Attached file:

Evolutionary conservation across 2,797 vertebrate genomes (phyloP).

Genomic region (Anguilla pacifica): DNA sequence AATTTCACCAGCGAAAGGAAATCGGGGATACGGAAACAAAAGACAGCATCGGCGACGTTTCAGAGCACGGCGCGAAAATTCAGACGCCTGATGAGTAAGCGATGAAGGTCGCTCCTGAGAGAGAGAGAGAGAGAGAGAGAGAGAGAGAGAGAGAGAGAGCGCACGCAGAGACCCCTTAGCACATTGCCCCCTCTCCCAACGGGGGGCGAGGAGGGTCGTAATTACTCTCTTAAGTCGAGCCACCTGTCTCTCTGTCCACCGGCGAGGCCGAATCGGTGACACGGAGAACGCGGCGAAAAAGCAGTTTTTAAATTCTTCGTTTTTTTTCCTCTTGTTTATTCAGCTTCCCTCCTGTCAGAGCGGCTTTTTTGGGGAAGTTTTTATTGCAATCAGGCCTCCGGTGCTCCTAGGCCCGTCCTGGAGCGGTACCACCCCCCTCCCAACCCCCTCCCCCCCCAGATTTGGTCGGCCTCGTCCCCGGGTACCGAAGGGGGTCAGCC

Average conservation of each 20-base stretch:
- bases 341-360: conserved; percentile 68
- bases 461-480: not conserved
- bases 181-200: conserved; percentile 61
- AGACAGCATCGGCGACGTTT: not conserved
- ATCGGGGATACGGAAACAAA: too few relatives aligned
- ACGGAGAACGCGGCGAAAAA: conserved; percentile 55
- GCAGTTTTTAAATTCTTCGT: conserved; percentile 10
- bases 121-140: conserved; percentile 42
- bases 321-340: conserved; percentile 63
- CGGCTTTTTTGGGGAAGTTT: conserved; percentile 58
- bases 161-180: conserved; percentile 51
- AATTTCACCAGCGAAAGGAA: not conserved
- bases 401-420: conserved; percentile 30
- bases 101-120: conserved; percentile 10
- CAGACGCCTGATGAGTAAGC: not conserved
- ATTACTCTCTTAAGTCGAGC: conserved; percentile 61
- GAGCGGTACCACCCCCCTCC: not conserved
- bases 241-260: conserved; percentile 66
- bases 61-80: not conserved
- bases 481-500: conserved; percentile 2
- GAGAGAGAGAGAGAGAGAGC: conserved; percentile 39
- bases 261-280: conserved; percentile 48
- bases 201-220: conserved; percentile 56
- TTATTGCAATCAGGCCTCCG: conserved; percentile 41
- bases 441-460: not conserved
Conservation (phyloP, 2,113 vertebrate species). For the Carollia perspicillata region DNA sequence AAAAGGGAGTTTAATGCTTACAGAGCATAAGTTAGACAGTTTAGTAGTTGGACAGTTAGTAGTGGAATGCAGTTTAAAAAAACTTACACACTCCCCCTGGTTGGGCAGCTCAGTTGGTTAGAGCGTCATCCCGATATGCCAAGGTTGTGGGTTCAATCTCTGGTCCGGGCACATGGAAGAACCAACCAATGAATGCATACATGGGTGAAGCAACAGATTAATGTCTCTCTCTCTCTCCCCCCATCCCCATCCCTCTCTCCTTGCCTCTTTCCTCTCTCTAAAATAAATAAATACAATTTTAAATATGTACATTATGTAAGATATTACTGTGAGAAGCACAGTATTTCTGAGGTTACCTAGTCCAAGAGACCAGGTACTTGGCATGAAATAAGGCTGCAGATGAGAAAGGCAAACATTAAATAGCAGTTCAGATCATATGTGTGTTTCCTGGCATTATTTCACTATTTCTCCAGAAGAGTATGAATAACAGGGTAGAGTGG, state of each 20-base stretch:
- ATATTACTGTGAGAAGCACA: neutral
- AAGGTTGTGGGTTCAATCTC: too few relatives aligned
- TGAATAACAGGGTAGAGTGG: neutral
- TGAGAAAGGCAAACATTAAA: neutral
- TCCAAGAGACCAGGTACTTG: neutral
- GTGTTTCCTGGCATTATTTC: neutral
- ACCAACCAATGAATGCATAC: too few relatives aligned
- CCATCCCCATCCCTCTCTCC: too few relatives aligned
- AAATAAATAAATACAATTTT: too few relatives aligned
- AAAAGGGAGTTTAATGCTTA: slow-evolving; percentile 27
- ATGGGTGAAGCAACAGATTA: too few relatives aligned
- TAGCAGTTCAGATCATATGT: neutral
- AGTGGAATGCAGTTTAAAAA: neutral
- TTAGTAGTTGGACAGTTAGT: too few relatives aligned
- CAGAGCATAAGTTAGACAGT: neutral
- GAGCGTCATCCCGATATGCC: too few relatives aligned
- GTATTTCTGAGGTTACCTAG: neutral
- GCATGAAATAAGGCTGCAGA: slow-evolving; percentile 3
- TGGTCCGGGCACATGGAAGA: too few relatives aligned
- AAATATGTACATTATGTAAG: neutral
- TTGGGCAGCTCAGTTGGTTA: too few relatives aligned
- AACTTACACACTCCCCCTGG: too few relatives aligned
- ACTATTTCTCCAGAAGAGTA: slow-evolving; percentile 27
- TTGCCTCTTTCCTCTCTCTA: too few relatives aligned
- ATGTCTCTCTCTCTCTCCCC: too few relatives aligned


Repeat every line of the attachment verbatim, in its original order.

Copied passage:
Evolutionary conservation across 2,797 vertebrate genomes (phyloP).

Genomic region (Anguilla pacifica): DNA sequence AATTTCACCAGCGAAAGGAAATCGGGGATACGGAAACAAAAGACAGCATCGGCGACGTTTCAGAGCACGGCGCGAAAATTCAGACGCCTGATGAGTAAGCGATGAAGGTCGCTCCTGAGAGAGAGAGAGAGAGAGAGAGAGAGAGAGAGAGAGAGAGAGCGCACGCAGAGACCCCTTAGCACATTGCCCCCTCTCCCAACGGGGGGCGAGGAGGGTCGTAATTACTCTCTTAAGTCGAGCCACCTGTCTCTCTGTCCACCGGCGAGGCCGAATCGGTGACACGGAGAACGCGGCGAAAAAGCAGTTTTTAAATTCTTCGTTTTTTTTCCTCTTGTTTATTCAGCTTCCCTCCTGTCAGAGCGGCTTTTTTGGGGAAGTTTTTATTGCAATCAGGCCTCCGGTGCTCCTAGGCCCGTCCTGGAGCGGTACCACCCCCCTCCCAACCCCCTCCCCCCCCAGATTTGGTCGGCCTCGTCCCCGGGTACCGAAGGGGGTCAGCC

Average conservation of each 20-base stretch:
- bases 341-360: conserved; percentile 68
- bases 461-480: not conserved
- bases 181-200: conserved; percentile 61
- AGACAGCATCGGCGACGTTT: not conserved
- ATCGGGGATACGGAAACAAA: too few relatives aligned
- ACGGAGAACGCGGCGAAAAA: conserved; percentile 55
- GCAGTTTTTAAATTCTTCGT: conserved; percentile 10
- bases 121-140: conserved; percentile 42
- bases 321-340: conserved; percentile 63
- CGGCTTTTTTGGGGAAGTTT: conserved; percentile 58
- bases 161-180: conserved; percentile 51
- AATTTCACCAGCGAAAGGAA: not conserved
- bases 401-420: conserved; percentile 30
- bases 101-120: conserved; percentile 10
- CAGACGCCTGATGAGTAAGC: not conserved
- ATTACTCTCTTAAGTCGAGC: conserved; percentile 61
- GAGCGGTACCACCCCCCTCC: not conserved
- bases 241-260: conserved; percentile 66
- bases 61-80: not conserved
- bases 481-500: conserved; percentile 2
- GAGAGAGAGAGAGAGAGAGC: conserved; percentile 39
- bases 261-280: conserved; percentile 48
- bases 201-220: conserved; percentile 56
- TTATTGCAATCAGGCCTCCG: conserved; percentile 41
- bases 441-460: not conserved
Conservation (phyloP, 2,113 vertebrate species). For the Carollia perspicillata region DNA sequence AAAAGGGAGTTTAATGCTTACAGAGCATAAGTTAGACAGTTTAGTAGTTGGACAGTTAGTAGTGGAATGCAGTTTAAAAAAACTTACACACTCCCCCTGGTTGGGCAGCTCAGTTGGTTAGAGCGTCATCCCGATATGCCAAGGTTGTGGGTTCAATCTCTGGTCCGGGCACATGGAAGAACCAACCAATGAATGCATACATGGGTGAAGCAACAGATTAATGTCTCTCTCTCTCTCCCCCCATCCCCATCCCTCTCTCCTTGCCTCTTTCCTCTCTCTAAAATAAATAAATACAATTTTAAATATGTACATTATGTAAGATATTACTGTGAGAAGCACAGTATTTCTGAGGTTACCTAGTCCAAGAGACCAGGTACTTGGCATGAAATAAGGCTGCAGATGAGAAAGGCAAACATTAAATAGCAGTTCAGATCATATGTGTGTTTCCTGGCATTATTTCACTATTTCTCCAGAAGAGTATGAATAACAGGGTAGAGTGG, state of each 20-base stretch:
- ATATTACTGTGAGAAGCACA: neutral
- AAGGTTGTGGGTTCAATCTC: too few relatives aligned
- TGAATAACAGGGTAGAGTGG: neutral
- TGAGAAAGGCAAACATTAAA: neutral
- TCCAAGAGACCAGGTACTTG: neutral
- GTGTTTCCTGGCATTATTTC: neutral
- ACCAACCAATGAATGCATAC: too few relatives aligned
- CCATCCCCATCCCTCTCTCC: too few relatives aligned
- AAATAAATAAATACAATTTT: too few relatives aligned
- AAAAGGGAGTTTAATGCTTA: slow-evolving; percentile 27
- ATGGGTGAAGCAACAGATTA: too few relatives aligned
- TAGCAGTTCAGATCATATGT: neutral
- AGTGGAATGCAGTTTAAAAA: neutral
- TTAGTAGTTGGACAGTTAGT: too few relatives aligned
- CAGAGCATAAGTTAGACAGT: neutral
- GAGCGTCATCCCGATATGCC: too few relatives aligned
- GTATTTCTGAGGTTACCTAG: neutral
- GCATGAAATAAGGCTGCAGA: slow-evolving; percentile 3
- TGGTCCGGGCACATGGAAGA: too few relatives aligned
- AAATATGTACATTATGTAAG: neutral
- TTGGGCAGCTCAGTTGGTTA: too few relatives aligned
- AACTTACACACTCCCCCTGG: too few relatives aligned
- ACTATTTCTCCAGAAGAGTA: slow-evolving; percentile 27
- TTGCCTCTTTCCTCTCTCTA: too few relatives aligned
- ATGTCTCTCTCTCTCTCCCC: too few relatives aligned